Geographic Connection to Pennsylvania: Pittsburgh, Allegheny County
Awards: Pennsylvania’s Hazlett Award for Excellence in Literature, Elizabeth Kray Award, Pittsburgh Center for the Arts Cultural Award
Samuel Hazo was born on July 19, 1928, in Pittsburgh, Pennsylvania. He earned his BA from the University of Notre Dame in 1948. Hazo returned to Pittsburgh to attend Duquesne University, where he received his MA in 1955. He further continued his education by earning his PhD from the University of Pittsburgh in 1957. In 1993, he was the first poet laureate of Pennsylvania. Hazo is the author of over 30 books of poetry and has also been a commentator and narrator on National Public Radio (NPR), Newsradio 1020 KDKA, based in Pittsburgh, Pennsylvania. Hazo is the Founder of the International Poetry Forum in Pittsburgh, Pennsylvania, and the McAnulty Distinguished Professor Emeritus of English at Duquesne University.
Samuel John Hazo was born on July 19, 1928, in Pittsburgh, Pennsylvania, to Sam and Lottie (Abdou) Hazo, Lebanese and Assyrian immigrants. When Hazo was just a young boy, his mother died, and his aunt became the primary caretaker of him and his brother, Robert. Hazo attributes much of his curiosity about writing to his aunt, who made education a top priority for him and his brother.
During his undergraduate years at the University of Notre Dame (from which he graduated magna cum laude), Hazo began writing poems at times when he felt inspired or just simply for recognition in literary magazines. Hazo originally began studying law at the University of Notre Dame, but soon changed directions to English. After earning his BA degree in 1948 from the University of Notre Dame, Hazo enlisted in the United States Marine Corps where he served as a captain during the Korean War.
During his service, Hazo took a closer look at his previously written poems and began molding them into masterpieces. Hazo wrote his poems about the world as he saw it. Writing quickly became a way of therapy for him; he put his thoughts and emotions into his poems. In an interview with Dr. David Sokolowski in 1988, Hazo defines the writing of poetry as, "a time when suddenly things come into focus, and you work under the imperative of some impulse, something you did not will into being, that came to you, and you must work it out in words that are just now coming to you, that are making you put everything that you have at that moment right on the line."
After leaving the Marine Corps, Hazo returned to his hometown of Pittsburgh to continue his education. In 1955, Hazo earned his MA from Duquesne University, and two years later he earned his PhD from the University of Pittsburgh. After earning his PhD, Hazo returned to teach at Duquesne as a Professor of English from 1955 to the present. Hazo married the love of his life, Mary Anne, and together they had one son, Samuel R. Hazo Jr., who was born in 1966 and would later become a renowned composer.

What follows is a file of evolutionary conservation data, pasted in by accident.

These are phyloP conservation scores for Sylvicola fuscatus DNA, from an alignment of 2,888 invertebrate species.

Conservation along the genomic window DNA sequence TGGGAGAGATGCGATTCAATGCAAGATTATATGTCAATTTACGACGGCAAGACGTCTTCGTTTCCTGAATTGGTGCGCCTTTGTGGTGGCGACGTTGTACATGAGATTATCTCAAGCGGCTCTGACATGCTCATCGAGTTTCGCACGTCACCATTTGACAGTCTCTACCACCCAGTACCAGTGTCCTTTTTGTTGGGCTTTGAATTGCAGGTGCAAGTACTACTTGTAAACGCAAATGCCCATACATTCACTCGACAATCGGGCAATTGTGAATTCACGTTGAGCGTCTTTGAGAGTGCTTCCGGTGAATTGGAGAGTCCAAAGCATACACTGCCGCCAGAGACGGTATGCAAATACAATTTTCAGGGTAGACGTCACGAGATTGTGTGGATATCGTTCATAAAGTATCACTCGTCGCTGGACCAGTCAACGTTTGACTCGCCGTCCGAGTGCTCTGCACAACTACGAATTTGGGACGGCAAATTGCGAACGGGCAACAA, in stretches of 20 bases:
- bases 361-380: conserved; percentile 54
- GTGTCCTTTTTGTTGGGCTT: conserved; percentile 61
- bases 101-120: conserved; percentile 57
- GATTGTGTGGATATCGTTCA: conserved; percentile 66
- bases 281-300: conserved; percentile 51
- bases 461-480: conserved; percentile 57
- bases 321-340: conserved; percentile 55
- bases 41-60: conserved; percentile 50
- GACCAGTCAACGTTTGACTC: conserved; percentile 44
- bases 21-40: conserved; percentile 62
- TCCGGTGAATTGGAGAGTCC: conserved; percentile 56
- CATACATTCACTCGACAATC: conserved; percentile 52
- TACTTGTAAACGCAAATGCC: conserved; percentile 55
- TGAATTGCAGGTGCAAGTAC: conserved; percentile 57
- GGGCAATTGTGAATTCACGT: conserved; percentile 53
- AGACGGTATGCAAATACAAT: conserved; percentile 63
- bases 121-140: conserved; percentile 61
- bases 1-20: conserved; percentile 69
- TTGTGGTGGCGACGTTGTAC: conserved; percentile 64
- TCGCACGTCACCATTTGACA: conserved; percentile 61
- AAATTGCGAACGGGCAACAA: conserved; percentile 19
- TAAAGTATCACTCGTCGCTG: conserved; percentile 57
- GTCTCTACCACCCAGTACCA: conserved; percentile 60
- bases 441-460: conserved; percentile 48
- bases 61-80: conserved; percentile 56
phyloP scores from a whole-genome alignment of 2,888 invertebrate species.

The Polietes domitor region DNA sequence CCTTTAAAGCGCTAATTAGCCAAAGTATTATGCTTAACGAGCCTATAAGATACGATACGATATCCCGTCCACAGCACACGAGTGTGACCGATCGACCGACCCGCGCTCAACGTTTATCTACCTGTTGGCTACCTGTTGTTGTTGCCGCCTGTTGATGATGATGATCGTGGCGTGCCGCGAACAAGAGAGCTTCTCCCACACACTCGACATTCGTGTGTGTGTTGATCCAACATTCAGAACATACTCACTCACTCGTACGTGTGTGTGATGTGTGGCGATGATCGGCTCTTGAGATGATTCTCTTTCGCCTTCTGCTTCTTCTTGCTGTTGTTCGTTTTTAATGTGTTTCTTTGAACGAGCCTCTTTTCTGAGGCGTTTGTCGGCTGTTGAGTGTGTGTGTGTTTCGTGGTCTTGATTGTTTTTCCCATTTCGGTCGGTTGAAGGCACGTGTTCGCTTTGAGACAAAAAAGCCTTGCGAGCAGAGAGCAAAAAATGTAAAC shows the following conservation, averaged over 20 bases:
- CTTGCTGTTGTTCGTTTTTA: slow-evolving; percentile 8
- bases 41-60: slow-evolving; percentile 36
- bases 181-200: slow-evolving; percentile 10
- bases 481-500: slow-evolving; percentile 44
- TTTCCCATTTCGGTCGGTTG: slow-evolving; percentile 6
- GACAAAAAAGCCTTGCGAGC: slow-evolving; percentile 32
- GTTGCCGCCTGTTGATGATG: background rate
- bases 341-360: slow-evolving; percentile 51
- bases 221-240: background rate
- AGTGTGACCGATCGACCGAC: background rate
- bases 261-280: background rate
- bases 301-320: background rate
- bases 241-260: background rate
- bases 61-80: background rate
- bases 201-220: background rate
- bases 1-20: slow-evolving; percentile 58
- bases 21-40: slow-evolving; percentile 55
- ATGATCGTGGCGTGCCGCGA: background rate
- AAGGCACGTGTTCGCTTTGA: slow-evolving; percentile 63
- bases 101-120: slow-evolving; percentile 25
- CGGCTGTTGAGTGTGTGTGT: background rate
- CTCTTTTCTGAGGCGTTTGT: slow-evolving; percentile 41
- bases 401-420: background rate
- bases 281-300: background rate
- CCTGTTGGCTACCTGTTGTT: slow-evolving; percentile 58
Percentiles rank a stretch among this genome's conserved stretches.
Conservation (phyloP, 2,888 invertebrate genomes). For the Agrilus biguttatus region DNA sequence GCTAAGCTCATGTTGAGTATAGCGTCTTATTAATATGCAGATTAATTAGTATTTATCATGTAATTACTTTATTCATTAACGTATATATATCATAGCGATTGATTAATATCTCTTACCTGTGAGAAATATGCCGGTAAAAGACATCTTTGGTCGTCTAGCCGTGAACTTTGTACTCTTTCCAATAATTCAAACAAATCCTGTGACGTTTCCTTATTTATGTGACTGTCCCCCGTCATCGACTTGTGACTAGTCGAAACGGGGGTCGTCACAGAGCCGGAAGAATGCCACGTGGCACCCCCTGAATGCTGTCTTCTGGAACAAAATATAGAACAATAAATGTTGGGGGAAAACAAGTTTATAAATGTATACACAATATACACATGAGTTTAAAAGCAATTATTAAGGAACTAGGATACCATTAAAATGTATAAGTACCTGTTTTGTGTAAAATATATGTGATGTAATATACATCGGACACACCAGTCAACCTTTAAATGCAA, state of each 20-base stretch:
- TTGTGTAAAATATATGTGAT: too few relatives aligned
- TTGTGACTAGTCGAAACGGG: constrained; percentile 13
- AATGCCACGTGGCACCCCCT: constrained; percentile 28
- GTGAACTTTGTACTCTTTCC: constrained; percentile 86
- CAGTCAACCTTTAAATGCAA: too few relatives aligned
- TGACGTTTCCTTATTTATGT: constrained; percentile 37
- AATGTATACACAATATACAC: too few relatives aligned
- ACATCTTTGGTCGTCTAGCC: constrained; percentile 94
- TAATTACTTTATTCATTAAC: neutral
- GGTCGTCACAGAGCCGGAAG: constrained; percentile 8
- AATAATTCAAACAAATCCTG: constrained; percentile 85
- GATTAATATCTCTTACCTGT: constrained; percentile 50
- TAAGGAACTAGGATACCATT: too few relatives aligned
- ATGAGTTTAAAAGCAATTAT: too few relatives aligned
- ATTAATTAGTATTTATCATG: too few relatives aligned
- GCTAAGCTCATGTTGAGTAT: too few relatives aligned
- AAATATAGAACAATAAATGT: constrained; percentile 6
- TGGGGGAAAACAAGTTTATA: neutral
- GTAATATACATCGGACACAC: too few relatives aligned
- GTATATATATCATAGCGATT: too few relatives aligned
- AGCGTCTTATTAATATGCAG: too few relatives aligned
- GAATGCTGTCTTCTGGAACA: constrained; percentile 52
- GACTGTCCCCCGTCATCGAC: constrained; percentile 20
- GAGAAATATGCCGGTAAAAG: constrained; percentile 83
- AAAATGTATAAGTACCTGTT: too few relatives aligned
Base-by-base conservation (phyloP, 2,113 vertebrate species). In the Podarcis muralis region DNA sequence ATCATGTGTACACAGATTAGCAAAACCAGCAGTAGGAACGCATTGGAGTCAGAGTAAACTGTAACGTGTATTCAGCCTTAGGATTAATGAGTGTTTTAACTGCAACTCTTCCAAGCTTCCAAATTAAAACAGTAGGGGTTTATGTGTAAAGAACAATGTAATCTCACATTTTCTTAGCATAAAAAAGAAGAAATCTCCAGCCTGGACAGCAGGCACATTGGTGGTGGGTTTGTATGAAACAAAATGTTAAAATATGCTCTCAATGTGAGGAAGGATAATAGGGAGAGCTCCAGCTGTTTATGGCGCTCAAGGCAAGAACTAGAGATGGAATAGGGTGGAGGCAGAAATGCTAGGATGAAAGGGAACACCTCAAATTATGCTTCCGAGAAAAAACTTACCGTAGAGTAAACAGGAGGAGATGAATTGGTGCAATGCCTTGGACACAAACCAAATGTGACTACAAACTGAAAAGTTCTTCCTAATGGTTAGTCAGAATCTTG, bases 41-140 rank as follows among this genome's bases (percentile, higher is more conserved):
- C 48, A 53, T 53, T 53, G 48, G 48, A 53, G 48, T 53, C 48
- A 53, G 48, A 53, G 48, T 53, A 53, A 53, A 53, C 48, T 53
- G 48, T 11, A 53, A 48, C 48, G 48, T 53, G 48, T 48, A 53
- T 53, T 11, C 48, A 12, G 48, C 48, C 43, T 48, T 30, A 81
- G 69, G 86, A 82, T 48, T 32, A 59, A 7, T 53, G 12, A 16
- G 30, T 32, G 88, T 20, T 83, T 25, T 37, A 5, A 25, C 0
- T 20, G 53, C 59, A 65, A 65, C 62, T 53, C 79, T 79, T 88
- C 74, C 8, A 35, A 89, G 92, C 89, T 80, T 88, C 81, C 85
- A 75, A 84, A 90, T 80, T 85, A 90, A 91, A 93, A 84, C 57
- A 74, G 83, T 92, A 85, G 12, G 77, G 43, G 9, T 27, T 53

Hazo has authored many books of poetry, as well as several plays, and pieces published in literary magazines, and anthologies. He has also been a commentator and narrator on National Public Radio, KDKA, based in Pittsburgh. Hazo has received over ten honorary degrees. He was appointed the first state Poet Laureate for Commonwealth of Pennsylvania by Governor Robert Casey in 1993, and he held this position until 2003. Regarding his position as the first state poet of Pennsylvania, Hazo stated, "My view of the role of a state poet is that he or she should strive to make poetry an expected and readily accepted part of public discourse.”
In 1986, Hazo received the Hazlett Memorial Award for Excellence in the Arts. In 1995, he was awarded the Pittsburgh Center for the Arts Cultural Award. He has also been honored with the Griffin Award for Creative Writing from the University of Notre Dame, as well as the Elizabeth Kray Award for Outstanding Service to Poetry from New York University.
Though Hazo’s primary form is poetry, he has also dabbled in playwriting and fiction. He often writes about themes that have relevance to his life. Some of the themes he focuses on include family, Christianity, war, suffering, absurdity of life, and the mystery of death. His work reflects a strong association to the importance of observation and wonder.
Samuel Hazo served as the Founder and Director of the International Poetry Forum in Pittsburgh, which sought to demonstrate poetry's relevance and centrality to the public before its closure in 2009. He is also the McAnulty Distinguished Professor Emeritus of English at Duquesne University, where he taught for over 40 years. In his quest for greater awareness of the beauty of poetry, Hazo convinced the Pittsburgh Post-Gazette to publish a poem each week in its Saturday edition.
At the time of this writing, Hazo lives in Pittsburgh, Pennsylvania.
Inscripts. Athens: Ohio UP, 1975.
The Wanton Summer Air. New York: North Point Press, 1982.
The Color of Reluctance. Story, WY: Dooryard Press, 1986.
Stills. Syracuse: Syracuse UP, 1998.
Jots Before Sleep. Byblos Press, 2004.
Like a Man Gone Mad: Poems in a New Century. Syracuse: Syracuse UP, 2010.
The Stroke of a Pen. Notre Dame: U of Notre Dame P, 2011.
The Time Remaining. Syracuse UP, 2012.
“Solos.” First produced at Carnegie Lecture Hall, Pittsburgh, 1994.
“Until I’m Not Here Anymore.” First produced at Fulton Theatre, Pittsburgh, 1992.
Just Once. Pittsburgh: Autumn House Press, 2002.
Listen with the Eye. Pittsburgh: U of Pittsburgh P, 1964.
Blood Rights. Pittsburgh: U of Pittsburgh P, 1968.
The Past Won't Stay Behind You. Fayetteville: U of Arkansas P, 1993.
As They Sail. Fayetteville: U of Arkansas P, 1999.
A Flight to Elsewhere. Pittsburgh: Autumn House Press, 2005.
The Song of the Horse. Pittsburgh: Autumn House Press, 2008.